Schedule: Are you looking for full-time or part-time, or are you flexible? If the regular school day isn’t long enough, do they offer extended day care? What days do you need? What wouldn’t work?
What times could work for you and what just doesn’t work? (e.g. if you’re not a morning person, choosing an early morning program may not be a realistic bet)
Location: really think through the commute and whether it will work – I can’t tell you how many parents have chosen what they thought was a great school, but by October were miserable about having a cranky kid in the car in never-ending traffic)
Cost: there is a wide range in costs – be realistic about what’s affordable for you. If you stretch your budget, then it can make any little frustration with the school really stressful as you think – “I can’t believe we’re paying this much and this is happening!”
Drop-off or stay? For younger children, there are often parent-child options where you always stay, or co-ops that are drop off some days and have you work in the classroom on other days. These are generally cheaper than drop-off programs and also allow you to be closely involved in your child’s education.
Step 2 – Goal Setting
What do you hope your child will get out of the experience? Are you hoping for academic development? Social-emotional skill building? Art? Music? Physical education? Science? Religious education?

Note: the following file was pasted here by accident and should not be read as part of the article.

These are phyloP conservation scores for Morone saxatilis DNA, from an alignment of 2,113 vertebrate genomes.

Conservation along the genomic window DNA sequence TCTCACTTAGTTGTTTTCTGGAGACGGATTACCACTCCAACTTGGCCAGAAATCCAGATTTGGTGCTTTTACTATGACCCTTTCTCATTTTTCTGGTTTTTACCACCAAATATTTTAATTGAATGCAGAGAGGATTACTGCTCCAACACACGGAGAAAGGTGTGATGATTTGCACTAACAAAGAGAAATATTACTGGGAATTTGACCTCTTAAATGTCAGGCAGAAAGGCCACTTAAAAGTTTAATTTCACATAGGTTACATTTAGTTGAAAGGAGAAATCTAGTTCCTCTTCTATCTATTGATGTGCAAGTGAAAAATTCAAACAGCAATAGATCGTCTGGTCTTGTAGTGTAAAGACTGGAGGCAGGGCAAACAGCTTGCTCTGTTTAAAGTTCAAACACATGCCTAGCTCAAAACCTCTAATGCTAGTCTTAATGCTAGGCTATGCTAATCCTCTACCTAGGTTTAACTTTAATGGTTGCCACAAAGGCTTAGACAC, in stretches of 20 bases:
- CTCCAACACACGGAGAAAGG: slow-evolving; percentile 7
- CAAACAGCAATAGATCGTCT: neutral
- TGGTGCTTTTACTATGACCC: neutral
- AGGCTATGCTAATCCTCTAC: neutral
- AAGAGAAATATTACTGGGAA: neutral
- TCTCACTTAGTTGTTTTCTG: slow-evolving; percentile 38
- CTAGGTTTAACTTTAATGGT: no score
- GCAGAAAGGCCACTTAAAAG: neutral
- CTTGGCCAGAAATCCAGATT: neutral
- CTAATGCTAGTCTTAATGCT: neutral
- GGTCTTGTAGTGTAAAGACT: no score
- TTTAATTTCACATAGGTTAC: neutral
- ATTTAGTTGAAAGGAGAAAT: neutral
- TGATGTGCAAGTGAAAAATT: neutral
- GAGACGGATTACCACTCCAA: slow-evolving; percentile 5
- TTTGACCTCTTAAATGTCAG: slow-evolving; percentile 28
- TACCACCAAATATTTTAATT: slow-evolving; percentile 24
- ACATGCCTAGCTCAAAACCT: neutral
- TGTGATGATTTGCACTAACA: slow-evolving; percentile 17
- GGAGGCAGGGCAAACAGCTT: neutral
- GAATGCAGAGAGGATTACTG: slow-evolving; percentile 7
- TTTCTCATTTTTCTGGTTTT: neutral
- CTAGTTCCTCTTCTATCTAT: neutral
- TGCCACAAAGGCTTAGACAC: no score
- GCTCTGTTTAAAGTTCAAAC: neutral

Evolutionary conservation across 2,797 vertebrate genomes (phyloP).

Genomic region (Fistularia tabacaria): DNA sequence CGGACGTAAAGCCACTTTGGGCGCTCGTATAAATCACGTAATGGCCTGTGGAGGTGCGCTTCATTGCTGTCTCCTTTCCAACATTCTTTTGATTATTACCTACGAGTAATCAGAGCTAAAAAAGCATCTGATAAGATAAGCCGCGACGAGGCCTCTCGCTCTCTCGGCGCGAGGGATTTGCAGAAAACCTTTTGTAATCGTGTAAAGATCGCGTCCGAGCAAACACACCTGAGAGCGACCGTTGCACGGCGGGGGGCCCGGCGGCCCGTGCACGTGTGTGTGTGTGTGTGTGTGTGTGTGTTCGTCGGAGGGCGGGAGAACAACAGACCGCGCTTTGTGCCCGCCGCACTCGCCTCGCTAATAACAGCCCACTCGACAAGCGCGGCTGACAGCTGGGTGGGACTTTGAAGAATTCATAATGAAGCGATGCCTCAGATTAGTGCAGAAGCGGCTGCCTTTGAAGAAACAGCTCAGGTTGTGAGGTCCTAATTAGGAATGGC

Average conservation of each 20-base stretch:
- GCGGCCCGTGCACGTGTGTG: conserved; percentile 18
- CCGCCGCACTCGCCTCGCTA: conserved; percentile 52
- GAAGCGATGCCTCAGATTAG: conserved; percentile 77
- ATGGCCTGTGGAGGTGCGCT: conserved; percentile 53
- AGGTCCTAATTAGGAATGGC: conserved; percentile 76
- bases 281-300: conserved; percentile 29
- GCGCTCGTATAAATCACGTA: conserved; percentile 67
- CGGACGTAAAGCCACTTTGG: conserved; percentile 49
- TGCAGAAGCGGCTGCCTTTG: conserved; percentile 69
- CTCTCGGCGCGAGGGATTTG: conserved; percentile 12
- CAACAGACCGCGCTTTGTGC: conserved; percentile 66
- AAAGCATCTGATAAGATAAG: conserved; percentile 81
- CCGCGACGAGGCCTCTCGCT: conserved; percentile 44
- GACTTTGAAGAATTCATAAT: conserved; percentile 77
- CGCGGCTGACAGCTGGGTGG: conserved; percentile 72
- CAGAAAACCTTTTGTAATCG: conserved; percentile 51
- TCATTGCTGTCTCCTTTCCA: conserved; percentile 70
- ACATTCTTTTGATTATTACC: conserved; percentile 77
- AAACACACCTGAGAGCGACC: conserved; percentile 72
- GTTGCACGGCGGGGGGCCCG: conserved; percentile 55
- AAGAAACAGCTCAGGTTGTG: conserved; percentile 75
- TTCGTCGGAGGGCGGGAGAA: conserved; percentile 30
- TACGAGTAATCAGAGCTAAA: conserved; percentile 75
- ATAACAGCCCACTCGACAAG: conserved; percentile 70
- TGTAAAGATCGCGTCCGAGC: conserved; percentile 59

Are there things that you know you could do a great job of teaching your kids? Then you may not need the school to cover that well. Is there something you think you won’t be good at teaching? Choose a school that does it well.
Do you prefer a very structured teacher-led program? Or more of a play-based or inquiry-based program where the teacher works the lesson plans around the children’s interests? How do you feel about homework – are you happy to guide practice time at home for them to improve on their skills? Or would you like out of school time to be free choice for your family?
Is the school’s approach to learning compatible with yours? When our oldest was little, we looked at one school which discouraged use of technology and screens, and actually discouraged reading before age 7, instead focusing on things like oral story-telling. This did not work for our tech-heavy family and also didn’t make sense because my kids all learn to read by age 3 or 4. (Not because we drill them… but because we love books so much in our family that they couldn’t wait to read themselves.) We looked at another school where there were only non-fiction books on the shelf in the kindergarten classroom, and I asked “where are the story books?” They disdainfully said “they have plenty of time for that sort of reading at home…” I knew that wasn’t the school for us!